ANIMESUPERHERO: Every single voiceover actor and voiceover coach I’ve ever talked to says “do improv.” It’s a great skill for voiceover, so I wanted to get your take on that. Do you think there is something about improv that lends itself to helping you with voiceover acting?
ADAM McARTHUR: Yeah, I think one of the things that improv games and improv practice is great at doing is helping you get out of your own way. You get to a place where, “Well, I’m making it up. There’s nothing I can pre-plan or do to make it any better,” so you just kind of get into this headspace where you’re free to make decisions and commit and create a character. All that matters in that moment is that character or that story or that whatever you’re doing. I think that is incredibly valuable for any actor because a lot of times, we get in our own heads. We wonder if we’re making the right choices, we wonder if we’re good, we wonder if people are going to like us, and you just can’t really worry about any of that stuff because ultimately it’s only going to hinder your actual performance. So I think the tenets of improv are incredibly valuable to actors and voice actors and really anyone who’s creative. Even in a corporate world, having the freedom to creatively think and speak up when you want to speak up and have the confidence to be present is a gift.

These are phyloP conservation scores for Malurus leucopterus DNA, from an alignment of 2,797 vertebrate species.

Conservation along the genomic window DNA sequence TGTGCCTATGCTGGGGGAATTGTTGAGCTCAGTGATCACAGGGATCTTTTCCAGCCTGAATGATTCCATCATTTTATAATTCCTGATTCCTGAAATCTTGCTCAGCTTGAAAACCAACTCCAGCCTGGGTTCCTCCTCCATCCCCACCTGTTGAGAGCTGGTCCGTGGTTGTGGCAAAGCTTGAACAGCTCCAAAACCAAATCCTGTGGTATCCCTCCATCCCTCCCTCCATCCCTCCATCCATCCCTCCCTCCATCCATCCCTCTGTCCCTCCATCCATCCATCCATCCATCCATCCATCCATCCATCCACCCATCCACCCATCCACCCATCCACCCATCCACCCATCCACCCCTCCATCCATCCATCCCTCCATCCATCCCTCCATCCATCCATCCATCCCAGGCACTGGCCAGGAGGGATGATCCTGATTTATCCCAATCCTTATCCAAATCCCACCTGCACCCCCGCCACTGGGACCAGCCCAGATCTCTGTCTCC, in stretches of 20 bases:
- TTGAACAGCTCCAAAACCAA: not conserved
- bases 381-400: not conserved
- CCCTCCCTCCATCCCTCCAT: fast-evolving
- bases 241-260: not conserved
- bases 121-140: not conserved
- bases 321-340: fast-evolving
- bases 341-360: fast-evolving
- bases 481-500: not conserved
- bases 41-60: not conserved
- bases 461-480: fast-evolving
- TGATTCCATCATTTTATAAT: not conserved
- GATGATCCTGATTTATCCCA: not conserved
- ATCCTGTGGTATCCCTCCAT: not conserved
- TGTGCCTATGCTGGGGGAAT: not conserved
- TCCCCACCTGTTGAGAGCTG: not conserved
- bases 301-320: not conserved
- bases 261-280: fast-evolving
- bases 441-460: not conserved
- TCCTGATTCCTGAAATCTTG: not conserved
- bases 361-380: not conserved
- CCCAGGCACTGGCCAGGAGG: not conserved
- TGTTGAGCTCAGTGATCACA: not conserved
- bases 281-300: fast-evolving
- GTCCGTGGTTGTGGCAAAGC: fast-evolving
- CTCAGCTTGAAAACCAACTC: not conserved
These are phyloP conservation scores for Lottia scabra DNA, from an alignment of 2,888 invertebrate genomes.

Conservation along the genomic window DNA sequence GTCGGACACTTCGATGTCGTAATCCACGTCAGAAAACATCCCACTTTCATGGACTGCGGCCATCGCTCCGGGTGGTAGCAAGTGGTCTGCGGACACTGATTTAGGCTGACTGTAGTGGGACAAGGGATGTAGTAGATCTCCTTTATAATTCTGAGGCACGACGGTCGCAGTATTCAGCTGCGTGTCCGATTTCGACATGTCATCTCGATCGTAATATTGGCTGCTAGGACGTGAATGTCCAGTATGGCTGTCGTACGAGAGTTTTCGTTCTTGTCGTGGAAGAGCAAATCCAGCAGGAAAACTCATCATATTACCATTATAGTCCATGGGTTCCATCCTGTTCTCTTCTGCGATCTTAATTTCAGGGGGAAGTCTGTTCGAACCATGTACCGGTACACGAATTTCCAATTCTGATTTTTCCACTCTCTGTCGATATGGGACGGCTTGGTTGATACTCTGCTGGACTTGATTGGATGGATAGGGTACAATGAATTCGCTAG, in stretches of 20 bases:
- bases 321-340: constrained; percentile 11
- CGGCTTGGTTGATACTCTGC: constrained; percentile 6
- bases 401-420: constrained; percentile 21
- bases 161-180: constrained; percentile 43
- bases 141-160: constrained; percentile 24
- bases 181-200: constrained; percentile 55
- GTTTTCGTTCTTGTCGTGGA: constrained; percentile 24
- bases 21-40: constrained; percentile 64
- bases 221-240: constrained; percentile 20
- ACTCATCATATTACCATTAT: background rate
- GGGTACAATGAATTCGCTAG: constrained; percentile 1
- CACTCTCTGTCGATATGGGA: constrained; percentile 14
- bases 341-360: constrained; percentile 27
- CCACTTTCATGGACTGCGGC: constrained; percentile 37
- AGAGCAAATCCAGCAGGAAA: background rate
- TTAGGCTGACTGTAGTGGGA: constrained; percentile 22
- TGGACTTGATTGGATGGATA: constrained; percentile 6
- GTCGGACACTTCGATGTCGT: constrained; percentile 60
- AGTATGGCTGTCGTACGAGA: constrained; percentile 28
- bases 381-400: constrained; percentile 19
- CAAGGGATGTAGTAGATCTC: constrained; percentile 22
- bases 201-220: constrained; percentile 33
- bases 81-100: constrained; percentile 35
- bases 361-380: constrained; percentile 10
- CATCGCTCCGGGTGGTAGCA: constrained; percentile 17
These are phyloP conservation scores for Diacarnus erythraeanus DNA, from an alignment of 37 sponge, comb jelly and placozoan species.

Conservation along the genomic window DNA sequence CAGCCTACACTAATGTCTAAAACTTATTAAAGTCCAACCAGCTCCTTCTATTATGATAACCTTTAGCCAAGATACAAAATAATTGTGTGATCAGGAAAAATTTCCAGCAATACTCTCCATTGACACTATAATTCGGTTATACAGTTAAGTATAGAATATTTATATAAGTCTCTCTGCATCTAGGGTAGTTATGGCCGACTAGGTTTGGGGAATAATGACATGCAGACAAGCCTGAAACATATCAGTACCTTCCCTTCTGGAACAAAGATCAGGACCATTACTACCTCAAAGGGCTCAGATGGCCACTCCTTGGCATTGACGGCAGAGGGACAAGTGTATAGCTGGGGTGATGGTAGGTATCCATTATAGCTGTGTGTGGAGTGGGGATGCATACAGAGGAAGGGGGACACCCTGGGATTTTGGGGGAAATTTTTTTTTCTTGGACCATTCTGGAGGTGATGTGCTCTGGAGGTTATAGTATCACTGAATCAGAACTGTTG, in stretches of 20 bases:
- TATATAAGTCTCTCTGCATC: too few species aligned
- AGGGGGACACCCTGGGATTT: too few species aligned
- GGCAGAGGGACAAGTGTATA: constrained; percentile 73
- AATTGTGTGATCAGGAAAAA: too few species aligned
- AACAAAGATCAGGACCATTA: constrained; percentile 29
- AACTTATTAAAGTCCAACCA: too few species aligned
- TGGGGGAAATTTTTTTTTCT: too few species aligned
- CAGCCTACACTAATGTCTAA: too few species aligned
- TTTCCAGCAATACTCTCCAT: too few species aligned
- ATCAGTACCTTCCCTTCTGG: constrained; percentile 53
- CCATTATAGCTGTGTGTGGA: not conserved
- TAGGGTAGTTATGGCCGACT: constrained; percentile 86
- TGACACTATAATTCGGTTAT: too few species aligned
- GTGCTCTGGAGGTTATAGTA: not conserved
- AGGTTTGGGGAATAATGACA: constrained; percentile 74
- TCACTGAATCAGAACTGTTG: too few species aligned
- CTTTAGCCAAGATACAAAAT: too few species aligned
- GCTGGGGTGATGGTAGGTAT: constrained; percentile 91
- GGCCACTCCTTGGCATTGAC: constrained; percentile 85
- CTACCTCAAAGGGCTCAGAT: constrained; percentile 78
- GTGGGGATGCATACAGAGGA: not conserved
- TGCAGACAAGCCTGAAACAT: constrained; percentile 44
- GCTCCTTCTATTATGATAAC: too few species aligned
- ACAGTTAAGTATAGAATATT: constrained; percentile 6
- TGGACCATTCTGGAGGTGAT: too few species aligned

I think, too, with voiceovers, I’d say that both people who have been in it for a while and people who are just starting can fall into some of the same habits. You get comfortable with what’s in your wheelhouse. So you might have a really good country character that would fit in somewhere, and that’s your go-to. Improv allows you to free your mind, and if you’re truly doing improv where you’re being led from moment to moment spontaneously, you can create some really amazing characters and stretch your wings and find something you never knew you could even do. That can help you develop other characters that you can bring to auditions. Then of course, once you’ve already gotten the job and you’re behind the mic, it gives you the confidence to feel free and have fun. As actors, we’re sort of wrangled in by the lines that we’re given. We have to honor the words that the writers provide to us because they work just as hard to come up with those lines as we do to come up with an amazing performance, but within that there is this element of freedom that you can find to bring sort of whatever you want to your character. Ultimately I think that’s what sets a really good voice actor apart from someone who can just do a voice. Just all the life that you bring to the character in-between the lines, and improv can definitely greatly help that.